Beardsley found himself up against a view that the garden was enough of an artwork itself that it needed no embellishment.
The eminent and outspoken landscape historian John Dixon Hunt, who once held Beardsley’s position at Dumbarton Oaks, wrote in Landscape Architecture magazine that “it is not clear to me why such an iconic garden needs to be subverted with material and forms alien to it.”
Most of the unhappy visitors to the Simonds show were content to complain orally or in written comments, although one person was driven to smash the nose of the head in the Rose Garden (where the Blisses’ ashes are interred).
Walter Howell, a gardener who has helped with the installations, said he imagined the miscreant not a youthful vandal but “an elderly patron who was whacking it with their cane.”
Beardsley says it is wrong to think of a garden, even one as historic as Dumbarton Oaks, as something static and unchanging. Plants grow and die here, including big old trees, and the design, too, has evolved. “No one who has ever worked in a garden thinks of it as finished,” he said. He notes that some of the garden’s most signal spaces — the Hornbeam Ellipse, the Pebble Garden — took their present forms after Farrand retired.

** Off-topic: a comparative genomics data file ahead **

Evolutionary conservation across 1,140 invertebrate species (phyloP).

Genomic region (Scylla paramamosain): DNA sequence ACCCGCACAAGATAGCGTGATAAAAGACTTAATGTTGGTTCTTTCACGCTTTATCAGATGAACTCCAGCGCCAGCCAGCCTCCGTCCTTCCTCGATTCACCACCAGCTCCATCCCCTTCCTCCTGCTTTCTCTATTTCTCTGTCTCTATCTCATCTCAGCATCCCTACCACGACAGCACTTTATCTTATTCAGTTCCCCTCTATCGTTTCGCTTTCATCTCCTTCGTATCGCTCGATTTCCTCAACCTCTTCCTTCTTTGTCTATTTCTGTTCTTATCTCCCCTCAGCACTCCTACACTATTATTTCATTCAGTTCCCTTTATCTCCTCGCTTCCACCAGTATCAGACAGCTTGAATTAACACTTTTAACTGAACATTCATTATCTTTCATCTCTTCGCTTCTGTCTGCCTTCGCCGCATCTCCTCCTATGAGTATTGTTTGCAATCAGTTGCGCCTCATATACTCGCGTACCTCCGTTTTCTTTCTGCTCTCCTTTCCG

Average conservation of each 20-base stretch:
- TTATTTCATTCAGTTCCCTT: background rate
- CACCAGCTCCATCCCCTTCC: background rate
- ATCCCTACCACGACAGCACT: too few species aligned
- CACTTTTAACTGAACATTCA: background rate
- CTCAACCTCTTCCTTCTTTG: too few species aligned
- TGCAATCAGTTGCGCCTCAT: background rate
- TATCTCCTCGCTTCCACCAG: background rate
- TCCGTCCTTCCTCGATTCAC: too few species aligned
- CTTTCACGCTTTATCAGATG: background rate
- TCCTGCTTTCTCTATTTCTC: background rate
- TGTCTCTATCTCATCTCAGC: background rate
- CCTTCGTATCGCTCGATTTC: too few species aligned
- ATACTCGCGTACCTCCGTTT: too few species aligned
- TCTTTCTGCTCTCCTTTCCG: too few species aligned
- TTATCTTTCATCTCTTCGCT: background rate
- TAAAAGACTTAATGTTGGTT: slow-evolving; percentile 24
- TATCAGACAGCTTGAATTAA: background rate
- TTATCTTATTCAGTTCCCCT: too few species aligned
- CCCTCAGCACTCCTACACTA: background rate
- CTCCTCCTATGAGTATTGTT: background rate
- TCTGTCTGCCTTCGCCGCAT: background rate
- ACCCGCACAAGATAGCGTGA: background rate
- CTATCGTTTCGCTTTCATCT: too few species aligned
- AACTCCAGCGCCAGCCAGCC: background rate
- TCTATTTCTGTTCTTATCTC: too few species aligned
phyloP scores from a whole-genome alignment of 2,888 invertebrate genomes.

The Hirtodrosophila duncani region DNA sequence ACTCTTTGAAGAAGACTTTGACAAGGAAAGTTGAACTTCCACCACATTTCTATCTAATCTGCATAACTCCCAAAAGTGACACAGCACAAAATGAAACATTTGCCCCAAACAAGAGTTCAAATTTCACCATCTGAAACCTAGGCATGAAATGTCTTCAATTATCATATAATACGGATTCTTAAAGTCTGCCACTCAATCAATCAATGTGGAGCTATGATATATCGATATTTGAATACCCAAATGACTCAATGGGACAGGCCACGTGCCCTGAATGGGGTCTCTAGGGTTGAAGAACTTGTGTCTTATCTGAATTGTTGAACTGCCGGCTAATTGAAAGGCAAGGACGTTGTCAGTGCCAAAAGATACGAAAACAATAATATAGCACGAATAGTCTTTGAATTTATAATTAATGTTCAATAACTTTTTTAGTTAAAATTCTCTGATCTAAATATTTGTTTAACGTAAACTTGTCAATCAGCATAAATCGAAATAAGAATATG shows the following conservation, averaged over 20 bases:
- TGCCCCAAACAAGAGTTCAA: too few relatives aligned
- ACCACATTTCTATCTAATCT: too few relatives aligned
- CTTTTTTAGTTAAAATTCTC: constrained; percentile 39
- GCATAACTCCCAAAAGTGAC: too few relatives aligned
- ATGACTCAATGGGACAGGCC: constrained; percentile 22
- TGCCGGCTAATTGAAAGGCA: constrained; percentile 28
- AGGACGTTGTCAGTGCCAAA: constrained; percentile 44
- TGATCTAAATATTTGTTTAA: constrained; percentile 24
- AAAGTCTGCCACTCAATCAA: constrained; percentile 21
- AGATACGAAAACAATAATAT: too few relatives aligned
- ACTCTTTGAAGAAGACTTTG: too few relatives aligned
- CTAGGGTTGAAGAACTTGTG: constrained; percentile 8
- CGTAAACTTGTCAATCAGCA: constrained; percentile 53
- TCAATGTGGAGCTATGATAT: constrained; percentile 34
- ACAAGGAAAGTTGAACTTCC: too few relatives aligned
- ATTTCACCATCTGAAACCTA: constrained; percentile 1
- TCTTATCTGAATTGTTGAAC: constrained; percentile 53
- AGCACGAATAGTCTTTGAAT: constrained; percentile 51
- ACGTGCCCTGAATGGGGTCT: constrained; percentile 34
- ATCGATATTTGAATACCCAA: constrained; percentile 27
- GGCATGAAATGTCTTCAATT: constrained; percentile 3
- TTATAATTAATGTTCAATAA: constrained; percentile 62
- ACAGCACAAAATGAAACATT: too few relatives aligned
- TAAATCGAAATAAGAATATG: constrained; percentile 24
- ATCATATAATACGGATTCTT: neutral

The Arbor Terrace features the shady retreat of a magnificent wisteria-clad teak pergola alongside an open terrace framed by decorative masonry and ironwork and surrounded by tall pear trees. Farrand designed it as a place for a herb garden. Her successor, Ruth Havey, reworked it with rococo flourishes. It was always a hot and exposed site, which is why Cao and Perrot wanted to place their cloud there, and because the scale was so right.
The works are not mere sculptures but are designed to engage their specific site. “Easy Rider,” Beardsley said, “was the most gardenesque, organic.” “Cloud Terrace,” he said, leading a visitor beneath its prismatic crystals, “is the least organic, the most ornamental and yet seems very natural in that it intensifies your experience of light.”
The work took three weeks to build. (“Easy Rider” involved 66 volunteers and took four weeks to assemble.) Cao, whose office is in Los Angeles, and the Paris-based Perrot worked with a smaller group of volunteers and directed the most artistic among them to position and hand-tie the Swarovski crystals, which are on loan from their maker.